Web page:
Accuracy and tolerability of self-sampling of capillary blood for analysis of inflammation and autoantibodies in rheumatoid arthritis patients-results from a randomized controlled trial

Arthritis Res Ther. 2022 May 25;24(1):125. doi: 10.1186/s13075-022-02809-7.


Background: Rheumatoid arthritis (RA) requires early diagnosis and tight surveillance of disease activity. Remote self-collection of blood for the analysis of inflammation markers and autoantibodies could improve the monitoring of RA and facilitate the identification of individuals at-risk for RA.

Objective: Randomized, controlled trial to evaluate the accuracy, feasibility, and acceptability of an upper arm self-sampling device (UA) and finger prick-test (FP) to measure capillary blood from RA patients for C-reactive protein (CRP) levels and the presence of IgM rheumatoid factor (RF IgM) and anti-cyclic citrullinated protein antibodies (anti-CCP IgG).

Methods: RA patients were randomly assigned in a 1:1 ratio to self-collection of capillary blood via UA or FP. Venous blood sampling (VBS) was performed as a gold standard in both groups to assess the concordance of CRP levels as well as RF IgM and CCP IgG. General acceptability and pain during sampling were measured and compared between UA, FP, and VBS. The number of attempts for successful sampling, requests for assistance, volume, and duration of sample collection were also assessed.

Results: Fifty seropositive RA patients were included. 49/50 (98%) patients were able to successfully collect capillary blood. The overall agreement between capillary and venous analyses for CRP (0.992), CCP IgG (0.984), and RF IgM (0.994) were good. In both groups, 4/25 (16%) needed a second attempt and 8/25 (32%) in the UA and 7/25 (28%) in the FP group requested assistance. Mean pain scores for capillary self-sampling (1.7/10 ± 1.1 (UA) and 1.9/10 ± 1.9 (FP)) were significantly lower on a numeric rating scale compared to venous blood collection (UA: 2.8/10 ± 1.7; FP: 2.1 ± 2.0) (p=0.003). UA patients were more likely to promote the use of capillary blood sampling (net promoter score: +28% vs. -20% for FP) and were more willing to perform blood collection at home (60% vs. 32% for FP).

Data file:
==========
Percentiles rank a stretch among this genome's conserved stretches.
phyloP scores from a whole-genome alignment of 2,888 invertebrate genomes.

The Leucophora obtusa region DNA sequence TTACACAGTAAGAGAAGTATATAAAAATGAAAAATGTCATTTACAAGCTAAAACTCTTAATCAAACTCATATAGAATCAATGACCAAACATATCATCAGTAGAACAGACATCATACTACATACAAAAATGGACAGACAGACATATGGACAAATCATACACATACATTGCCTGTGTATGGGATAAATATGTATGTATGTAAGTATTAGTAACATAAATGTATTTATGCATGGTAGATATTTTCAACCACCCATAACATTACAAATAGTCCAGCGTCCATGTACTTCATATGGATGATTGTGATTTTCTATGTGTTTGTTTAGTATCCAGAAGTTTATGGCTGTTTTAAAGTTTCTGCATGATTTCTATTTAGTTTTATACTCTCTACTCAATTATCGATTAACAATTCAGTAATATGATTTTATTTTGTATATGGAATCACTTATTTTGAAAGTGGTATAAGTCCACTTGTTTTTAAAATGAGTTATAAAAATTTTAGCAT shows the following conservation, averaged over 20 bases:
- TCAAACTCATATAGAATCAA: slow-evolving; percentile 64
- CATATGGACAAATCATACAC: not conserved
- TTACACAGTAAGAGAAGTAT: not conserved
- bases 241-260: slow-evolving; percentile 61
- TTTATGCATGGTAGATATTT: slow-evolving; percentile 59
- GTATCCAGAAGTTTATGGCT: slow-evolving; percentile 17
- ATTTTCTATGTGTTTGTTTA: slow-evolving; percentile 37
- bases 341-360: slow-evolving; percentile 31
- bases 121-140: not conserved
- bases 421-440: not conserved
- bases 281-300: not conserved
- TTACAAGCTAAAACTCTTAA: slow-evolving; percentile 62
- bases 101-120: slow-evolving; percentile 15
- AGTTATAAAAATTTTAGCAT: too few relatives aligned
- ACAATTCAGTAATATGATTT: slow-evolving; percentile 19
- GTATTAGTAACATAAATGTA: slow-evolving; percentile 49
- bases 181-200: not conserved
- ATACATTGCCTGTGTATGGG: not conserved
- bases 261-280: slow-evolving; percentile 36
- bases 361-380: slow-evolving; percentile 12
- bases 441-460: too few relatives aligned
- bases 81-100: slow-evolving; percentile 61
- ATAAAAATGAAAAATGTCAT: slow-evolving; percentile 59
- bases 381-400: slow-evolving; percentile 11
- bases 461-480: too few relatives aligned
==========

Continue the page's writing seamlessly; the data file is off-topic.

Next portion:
Conclusions: These data show that self-sampling is accurate and feasible within one attempt by the majority of patients without assistance, allowing tight monitoring of RA disease activity as well as identifying individuals at-risk for RA. RA patients seem to prefer upper arm-based self-sampling to traditional finger pricking.

Trial registration: Identifier: DRKS00023526 . Registered on November 6, 2020.

Keywords: Capillary blood; Disease activity; Rheumatoid arthritis; Self-sampling.

Publication types

  • Randomized Controlled Trial
  • Research Support, Non-U.S. Gov't

MeSH terms

  • Arthritis, Rheumatoid* / diagnosis
  • Autoantibodies*
  • Humans
  • Immunoglobulin G
  • Immunoglobulin M
  • Inflammation
  • Pain
  • Peptides, Cyclic
  • Rheumatoid Factor


  • Autoantibodies
  • Immunoglobulin G
  • Immunoglobulin M
  • Peptides, Cyclic
  • Rheumatoid Factor

Associated data

  • DRKS/DRKS00023526